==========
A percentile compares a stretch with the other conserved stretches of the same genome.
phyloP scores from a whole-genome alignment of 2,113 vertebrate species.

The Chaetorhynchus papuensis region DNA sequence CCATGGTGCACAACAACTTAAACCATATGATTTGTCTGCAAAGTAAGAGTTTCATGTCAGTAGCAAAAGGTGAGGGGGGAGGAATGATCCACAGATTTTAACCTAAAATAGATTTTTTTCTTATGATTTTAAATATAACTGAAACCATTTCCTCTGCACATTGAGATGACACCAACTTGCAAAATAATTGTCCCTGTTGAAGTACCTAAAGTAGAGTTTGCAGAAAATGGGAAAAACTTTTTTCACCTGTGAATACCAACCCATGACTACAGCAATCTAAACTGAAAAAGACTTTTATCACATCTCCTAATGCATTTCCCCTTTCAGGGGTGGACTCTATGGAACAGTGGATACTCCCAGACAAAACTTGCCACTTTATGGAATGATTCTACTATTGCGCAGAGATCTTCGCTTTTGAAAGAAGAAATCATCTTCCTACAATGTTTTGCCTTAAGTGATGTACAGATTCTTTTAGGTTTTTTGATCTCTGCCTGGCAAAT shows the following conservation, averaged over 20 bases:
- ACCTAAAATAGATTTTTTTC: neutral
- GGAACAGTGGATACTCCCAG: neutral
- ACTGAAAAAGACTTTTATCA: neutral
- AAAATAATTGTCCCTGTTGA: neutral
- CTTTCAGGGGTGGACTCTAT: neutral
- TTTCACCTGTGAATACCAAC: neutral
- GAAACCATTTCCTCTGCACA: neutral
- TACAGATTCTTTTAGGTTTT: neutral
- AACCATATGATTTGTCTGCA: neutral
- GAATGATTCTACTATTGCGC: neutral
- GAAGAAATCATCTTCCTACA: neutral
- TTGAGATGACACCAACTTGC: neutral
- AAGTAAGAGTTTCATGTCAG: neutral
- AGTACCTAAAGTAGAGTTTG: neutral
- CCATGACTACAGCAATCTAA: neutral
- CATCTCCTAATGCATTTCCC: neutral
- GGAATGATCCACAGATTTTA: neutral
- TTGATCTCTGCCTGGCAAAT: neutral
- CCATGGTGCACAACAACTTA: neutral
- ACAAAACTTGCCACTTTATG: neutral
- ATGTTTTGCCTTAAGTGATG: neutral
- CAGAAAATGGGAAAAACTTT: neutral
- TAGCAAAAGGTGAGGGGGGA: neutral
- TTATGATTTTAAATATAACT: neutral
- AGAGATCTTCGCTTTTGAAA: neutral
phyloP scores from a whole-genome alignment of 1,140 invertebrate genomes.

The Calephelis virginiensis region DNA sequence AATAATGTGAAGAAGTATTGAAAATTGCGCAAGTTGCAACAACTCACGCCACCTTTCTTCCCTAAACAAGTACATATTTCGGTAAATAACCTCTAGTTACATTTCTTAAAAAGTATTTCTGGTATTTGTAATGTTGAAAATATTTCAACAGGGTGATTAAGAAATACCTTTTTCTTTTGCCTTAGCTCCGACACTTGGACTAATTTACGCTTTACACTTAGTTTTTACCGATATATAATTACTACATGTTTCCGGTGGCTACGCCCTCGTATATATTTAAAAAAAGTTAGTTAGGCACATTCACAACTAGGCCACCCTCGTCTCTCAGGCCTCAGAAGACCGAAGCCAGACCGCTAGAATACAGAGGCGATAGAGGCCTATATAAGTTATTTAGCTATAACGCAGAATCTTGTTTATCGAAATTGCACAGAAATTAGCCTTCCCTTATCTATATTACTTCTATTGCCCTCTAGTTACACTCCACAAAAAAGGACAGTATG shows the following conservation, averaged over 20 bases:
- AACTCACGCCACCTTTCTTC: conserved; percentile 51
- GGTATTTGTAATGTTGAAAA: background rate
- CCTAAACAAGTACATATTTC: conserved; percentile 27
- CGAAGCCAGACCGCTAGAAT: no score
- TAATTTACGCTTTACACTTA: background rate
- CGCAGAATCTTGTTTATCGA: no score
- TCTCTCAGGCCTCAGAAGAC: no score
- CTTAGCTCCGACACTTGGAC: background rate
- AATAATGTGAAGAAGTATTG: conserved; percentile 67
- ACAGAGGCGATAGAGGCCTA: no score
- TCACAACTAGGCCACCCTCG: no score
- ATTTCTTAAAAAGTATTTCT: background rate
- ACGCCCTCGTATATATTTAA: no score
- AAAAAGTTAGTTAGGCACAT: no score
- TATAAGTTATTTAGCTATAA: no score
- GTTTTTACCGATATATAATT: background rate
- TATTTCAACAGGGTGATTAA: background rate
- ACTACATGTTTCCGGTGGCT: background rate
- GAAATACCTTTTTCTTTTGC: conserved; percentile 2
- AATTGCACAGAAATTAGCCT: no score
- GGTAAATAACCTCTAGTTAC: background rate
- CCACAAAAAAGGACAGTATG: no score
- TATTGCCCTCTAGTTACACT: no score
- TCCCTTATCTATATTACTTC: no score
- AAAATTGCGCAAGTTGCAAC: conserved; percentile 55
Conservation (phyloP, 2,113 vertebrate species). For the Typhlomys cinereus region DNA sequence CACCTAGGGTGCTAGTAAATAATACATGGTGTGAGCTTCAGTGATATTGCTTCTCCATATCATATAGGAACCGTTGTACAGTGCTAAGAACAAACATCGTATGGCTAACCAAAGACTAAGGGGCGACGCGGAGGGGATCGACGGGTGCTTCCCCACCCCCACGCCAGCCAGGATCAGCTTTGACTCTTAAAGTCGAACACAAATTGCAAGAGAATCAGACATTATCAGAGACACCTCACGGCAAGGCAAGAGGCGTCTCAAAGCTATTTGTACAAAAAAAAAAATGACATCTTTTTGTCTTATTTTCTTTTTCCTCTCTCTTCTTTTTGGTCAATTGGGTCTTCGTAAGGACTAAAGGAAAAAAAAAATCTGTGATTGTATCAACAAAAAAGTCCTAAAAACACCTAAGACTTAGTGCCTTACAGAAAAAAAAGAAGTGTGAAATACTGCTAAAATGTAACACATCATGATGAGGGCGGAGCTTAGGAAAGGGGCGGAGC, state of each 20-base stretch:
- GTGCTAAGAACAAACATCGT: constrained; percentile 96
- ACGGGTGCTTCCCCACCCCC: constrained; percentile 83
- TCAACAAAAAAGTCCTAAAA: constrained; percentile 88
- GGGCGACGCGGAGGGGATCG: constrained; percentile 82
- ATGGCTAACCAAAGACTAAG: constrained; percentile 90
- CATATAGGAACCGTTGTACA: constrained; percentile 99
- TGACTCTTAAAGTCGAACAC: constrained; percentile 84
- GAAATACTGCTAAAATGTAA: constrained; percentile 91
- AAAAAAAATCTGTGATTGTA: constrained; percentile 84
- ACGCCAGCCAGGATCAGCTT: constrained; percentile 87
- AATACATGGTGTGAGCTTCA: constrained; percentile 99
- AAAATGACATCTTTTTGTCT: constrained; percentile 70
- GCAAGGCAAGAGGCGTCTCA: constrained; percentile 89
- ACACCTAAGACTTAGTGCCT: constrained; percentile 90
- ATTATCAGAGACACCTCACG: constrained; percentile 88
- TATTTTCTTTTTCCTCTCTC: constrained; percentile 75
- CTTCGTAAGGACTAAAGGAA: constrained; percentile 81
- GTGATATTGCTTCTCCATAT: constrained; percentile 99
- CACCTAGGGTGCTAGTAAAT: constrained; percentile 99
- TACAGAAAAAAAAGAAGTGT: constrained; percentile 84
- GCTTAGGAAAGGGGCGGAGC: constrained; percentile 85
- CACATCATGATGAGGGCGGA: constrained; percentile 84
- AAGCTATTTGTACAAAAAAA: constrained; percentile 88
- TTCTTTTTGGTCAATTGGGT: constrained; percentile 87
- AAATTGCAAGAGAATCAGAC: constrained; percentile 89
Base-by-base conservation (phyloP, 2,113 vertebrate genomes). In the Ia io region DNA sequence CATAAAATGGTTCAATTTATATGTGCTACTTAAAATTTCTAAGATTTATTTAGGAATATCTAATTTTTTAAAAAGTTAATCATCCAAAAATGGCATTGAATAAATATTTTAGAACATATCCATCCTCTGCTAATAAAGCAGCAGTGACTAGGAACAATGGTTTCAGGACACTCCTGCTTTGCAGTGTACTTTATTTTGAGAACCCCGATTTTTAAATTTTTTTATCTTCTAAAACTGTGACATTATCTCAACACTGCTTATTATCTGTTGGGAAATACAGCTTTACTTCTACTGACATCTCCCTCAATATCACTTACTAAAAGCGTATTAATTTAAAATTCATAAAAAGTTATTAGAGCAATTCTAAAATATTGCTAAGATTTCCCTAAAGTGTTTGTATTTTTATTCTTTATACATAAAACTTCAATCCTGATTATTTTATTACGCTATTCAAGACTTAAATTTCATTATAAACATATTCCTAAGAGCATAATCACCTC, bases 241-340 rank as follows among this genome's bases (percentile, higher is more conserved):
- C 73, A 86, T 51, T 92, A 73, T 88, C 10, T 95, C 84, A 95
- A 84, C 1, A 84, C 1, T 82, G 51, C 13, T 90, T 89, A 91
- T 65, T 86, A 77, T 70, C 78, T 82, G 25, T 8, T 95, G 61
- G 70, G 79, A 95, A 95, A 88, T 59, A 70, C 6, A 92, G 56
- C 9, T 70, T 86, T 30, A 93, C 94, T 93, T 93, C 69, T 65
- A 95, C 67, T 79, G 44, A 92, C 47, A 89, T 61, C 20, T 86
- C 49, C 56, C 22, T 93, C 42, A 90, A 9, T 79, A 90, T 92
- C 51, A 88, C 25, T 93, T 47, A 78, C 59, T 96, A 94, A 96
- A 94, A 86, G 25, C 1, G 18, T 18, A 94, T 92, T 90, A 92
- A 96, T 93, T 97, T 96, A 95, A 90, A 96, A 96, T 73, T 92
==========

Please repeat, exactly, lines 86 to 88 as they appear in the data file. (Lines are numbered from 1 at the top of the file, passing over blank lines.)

- G 70, G 79, A 95, A 95, A 88, T 59, A 70, C 6, A 92, G 56
- C 9, T 70, T 86, T 30, A 93, C 94, T 93, T 93, C 69, T 65
- A 95, C 67, T 79, G 44, A 92, C 47, A 89, T 61, C 20, T 86